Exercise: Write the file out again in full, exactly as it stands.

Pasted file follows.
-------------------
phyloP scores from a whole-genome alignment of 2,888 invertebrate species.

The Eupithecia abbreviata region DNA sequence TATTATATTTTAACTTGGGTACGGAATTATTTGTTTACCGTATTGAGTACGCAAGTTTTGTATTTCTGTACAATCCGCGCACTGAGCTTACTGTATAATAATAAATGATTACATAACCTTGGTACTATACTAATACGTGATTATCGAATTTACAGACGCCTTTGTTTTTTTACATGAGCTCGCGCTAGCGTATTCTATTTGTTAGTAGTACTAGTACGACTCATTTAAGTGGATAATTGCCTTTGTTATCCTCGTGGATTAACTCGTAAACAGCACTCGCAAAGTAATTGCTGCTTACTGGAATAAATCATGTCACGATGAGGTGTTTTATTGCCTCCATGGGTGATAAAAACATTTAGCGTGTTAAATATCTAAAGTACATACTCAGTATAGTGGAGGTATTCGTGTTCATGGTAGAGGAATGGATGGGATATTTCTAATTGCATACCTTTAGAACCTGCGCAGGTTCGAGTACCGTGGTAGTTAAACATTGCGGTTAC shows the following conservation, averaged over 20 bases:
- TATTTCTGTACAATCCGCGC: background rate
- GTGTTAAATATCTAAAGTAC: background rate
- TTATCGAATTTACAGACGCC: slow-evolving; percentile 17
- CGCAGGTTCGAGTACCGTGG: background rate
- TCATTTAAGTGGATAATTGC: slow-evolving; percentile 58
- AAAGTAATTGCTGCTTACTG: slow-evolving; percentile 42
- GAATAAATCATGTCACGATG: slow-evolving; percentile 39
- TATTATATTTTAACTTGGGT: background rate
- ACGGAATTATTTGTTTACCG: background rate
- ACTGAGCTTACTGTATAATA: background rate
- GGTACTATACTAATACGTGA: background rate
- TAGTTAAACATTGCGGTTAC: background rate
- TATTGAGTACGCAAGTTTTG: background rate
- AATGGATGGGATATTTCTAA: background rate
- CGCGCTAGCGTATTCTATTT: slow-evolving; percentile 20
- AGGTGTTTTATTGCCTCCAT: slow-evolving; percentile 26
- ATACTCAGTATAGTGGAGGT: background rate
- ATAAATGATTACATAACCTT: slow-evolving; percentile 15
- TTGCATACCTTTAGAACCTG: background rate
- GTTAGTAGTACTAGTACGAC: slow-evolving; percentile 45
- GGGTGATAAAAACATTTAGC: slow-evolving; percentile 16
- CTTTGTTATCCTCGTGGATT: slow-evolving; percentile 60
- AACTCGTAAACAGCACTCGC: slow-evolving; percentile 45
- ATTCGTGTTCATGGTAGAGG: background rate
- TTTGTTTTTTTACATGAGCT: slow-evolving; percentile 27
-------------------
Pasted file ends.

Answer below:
phyloP scores from a whole-genome alignment of 2,888 invertebrate species.

The Eupithecia abbreviata region DNA sequence TATTATATTTTAACTTGGGTACGGAATTATTTGTTTACCGTATTGAGTACGCAAGTTTTGTATTTCTGTACAATCCGCGCACTGAGCTTACTGTATAATAATAAATGATTACATAACCTTGGTACTATACTAATACGTGATTATCGAATTTACAGACGCCTTTGTTTTTTTACATGAGCTCGCGCTAGCGTATTCTATTTGTTAGTAGTACTAGTACGACTCATTTAAGTGGATAATTGCCTTTGTTATCCTCGTGGATTAACTCGTAAACAGCACTCGCAAAGTAATTGCTGCTTACTGGAATAAATCATGTCACGATGAGGTGTTTTATTGCCTCCATGGGTGATAAAAACATTTAGCGTGTTAAATATCTAAAGTACATACTCAGTATAGTGGAGGTATTCGTGTTCATGGTAGAGGAATGGATGGGATATTTCTAATTGCATACCTTTAGAACCTGCGCAGGTTCGAGTACCGTGGTAGTTAAACATTGCGGTTAC shows the following conservation, averaged over 20 bases:
- TATTTCTGTACAATCCGCGC: background rate
- GTGTTAAATATCTAAAGTAC: background rate
- TTATCGAATTTACAGACGCC: slow-evolving; percentile 17
- CGCAGGTTCGAGTACCGTGG: background rate
- TCATTTAAGTGGATAATTGC: slow-evolving; percentile 58
- AAAGTAATTGCTGCTTACTG: slow-evolving; percentile 42
- GAATAAATCATGTCACGATG: slow-evolving; percentile 39
- TATTATATTTTAACTTGGGT: background rate
- ACGGAATTATTTGTTTACCG: background rate
- ACTGAGCTTACTGTATAATA: background rate
- GGTACTATACTAATACGTGA: background rate
- TAGTTAAACATTGCGGTTAC: background rate
- TATTGAGTACGCAAGTTTTG: background rate
- AATGGATGGGATATTTCTAA: background rate
- CGCGCTAGCGTATTCTATTT: slow-evolving; percentile 20
- AGGTGTTTTATTGCCTCCAT: slow-evolving; percentile 26
- ATACTCAGTATAGTGGAGGT: background rate
- ATAAATGATTACATAACCTT: slow-evolving; percentile 15
- TTGCATACCTTTAGAACCTG: background rate
- GTTAGTAGTACTAGTACGAC: slow-evolving; percentile 45
- GGGTGATAAAAACATTTAGC: slow-evolving; percentile 16
- CTTTGTTATCCTCGTGGATT: slow-evolving; percentile 60
- AACTCGTAAACAGCACTCGC: slow-evolving; percentile 45
- ATTCGTGTTCATGGTAGAGG: background rate
- TTTGTTTTTTTACATGAGCT: slow-evolving; percentile 27